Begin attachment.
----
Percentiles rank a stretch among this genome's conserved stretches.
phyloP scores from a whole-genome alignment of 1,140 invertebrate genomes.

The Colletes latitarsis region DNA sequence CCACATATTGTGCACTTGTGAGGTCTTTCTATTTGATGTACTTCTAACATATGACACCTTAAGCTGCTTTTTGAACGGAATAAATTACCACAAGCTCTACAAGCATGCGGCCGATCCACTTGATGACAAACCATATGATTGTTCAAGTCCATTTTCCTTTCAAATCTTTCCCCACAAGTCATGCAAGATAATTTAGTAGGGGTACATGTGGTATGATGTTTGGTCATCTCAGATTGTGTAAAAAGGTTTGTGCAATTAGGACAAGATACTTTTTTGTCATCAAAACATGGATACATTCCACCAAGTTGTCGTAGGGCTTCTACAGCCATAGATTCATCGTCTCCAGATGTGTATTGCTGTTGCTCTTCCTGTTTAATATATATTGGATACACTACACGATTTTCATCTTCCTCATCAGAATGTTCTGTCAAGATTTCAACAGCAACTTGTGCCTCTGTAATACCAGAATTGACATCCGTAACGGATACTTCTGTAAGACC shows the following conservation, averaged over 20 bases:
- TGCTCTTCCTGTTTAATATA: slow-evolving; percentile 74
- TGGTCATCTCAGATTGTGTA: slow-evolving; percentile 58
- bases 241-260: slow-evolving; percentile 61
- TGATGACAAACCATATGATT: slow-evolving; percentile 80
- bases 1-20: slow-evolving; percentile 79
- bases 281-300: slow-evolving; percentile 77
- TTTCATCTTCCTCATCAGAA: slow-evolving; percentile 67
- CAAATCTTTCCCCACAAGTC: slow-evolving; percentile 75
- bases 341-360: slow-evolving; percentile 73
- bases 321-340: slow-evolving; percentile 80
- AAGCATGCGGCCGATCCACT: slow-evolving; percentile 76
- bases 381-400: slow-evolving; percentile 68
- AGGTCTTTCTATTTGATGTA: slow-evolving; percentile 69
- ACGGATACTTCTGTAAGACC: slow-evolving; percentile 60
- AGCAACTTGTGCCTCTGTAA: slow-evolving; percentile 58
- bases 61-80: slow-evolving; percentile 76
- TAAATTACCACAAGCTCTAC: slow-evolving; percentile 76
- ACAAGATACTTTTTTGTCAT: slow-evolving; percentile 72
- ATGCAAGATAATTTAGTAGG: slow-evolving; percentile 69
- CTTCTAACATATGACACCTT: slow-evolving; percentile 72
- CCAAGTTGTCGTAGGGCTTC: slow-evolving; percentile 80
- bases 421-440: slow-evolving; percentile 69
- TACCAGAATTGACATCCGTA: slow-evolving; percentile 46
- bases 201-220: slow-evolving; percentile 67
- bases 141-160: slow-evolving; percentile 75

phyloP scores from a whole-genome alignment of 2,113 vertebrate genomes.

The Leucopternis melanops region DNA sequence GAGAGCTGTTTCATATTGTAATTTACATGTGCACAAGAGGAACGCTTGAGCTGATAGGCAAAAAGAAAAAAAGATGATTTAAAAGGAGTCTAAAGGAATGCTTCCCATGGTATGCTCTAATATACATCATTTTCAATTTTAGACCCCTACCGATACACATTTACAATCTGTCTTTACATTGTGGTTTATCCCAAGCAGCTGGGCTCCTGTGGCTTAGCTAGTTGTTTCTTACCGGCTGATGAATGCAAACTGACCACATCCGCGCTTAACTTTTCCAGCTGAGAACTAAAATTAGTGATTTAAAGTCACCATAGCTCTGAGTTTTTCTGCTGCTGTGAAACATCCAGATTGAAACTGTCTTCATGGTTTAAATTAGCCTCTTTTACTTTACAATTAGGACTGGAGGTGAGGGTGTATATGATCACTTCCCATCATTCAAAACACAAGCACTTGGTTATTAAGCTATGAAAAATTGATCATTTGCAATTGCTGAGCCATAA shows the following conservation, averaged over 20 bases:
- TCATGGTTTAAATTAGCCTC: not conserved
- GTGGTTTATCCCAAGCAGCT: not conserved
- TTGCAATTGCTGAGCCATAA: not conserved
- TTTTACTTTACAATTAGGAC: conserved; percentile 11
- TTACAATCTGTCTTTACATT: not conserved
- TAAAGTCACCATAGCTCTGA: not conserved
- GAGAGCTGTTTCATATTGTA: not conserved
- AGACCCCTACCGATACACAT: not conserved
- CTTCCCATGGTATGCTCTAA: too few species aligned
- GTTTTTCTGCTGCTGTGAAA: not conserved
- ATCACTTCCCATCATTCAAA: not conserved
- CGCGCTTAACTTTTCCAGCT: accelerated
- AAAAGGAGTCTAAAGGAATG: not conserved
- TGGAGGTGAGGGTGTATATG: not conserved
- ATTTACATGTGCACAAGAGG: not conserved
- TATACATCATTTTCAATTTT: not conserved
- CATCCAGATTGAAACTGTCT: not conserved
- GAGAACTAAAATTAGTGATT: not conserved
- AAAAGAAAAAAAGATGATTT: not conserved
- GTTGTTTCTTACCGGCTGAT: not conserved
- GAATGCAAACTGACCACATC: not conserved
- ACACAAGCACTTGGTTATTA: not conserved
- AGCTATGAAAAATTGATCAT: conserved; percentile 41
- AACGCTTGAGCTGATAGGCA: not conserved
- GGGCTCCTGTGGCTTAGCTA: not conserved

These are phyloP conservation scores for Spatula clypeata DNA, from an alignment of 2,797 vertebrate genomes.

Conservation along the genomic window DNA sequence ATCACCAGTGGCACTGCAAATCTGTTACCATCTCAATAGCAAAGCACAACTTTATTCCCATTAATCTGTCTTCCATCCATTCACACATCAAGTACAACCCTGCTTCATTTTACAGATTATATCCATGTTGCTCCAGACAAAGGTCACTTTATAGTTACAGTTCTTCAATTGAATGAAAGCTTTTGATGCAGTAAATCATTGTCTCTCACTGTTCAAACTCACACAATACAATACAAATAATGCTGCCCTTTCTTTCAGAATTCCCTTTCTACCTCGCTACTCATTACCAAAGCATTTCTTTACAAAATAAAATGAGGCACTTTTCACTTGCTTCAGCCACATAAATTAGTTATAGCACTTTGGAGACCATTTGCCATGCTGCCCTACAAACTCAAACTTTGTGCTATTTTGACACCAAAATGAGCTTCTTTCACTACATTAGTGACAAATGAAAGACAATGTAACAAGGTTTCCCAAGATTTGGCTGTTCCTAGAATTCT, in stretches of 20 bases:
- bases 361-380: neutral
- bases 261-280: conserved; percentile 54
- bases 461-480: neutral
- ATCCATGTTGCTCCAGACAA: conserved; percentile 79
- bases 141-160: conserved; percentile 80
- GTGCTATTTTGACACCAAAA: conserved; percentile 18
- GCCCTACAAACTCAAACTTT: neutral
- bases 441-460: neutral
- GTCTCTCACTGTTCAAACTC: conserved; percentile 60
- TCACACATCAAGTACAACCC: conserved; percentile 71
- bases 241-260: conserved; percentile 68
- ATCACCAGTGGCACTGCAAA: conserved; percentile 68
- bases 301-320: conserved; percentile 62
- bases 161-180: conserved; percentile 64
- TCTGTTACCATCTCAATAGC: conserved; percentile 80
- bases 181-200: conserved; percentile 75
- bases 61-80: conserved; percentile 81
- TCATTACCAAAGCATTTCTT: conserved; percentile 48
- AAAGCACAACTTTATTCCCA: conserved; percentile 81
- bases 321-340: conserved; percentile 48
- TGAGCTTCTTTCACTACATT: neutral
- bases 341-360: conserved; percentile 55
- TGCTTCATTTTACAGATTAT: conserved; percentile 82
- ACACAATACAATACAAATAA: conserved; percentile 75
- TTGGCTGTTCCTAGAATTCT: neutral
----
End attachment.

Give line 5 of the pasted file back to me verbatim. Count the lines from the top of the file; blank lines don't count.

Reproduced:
- TGGTCATCTCAGATTGTGTA: slow-evolving; percentile 58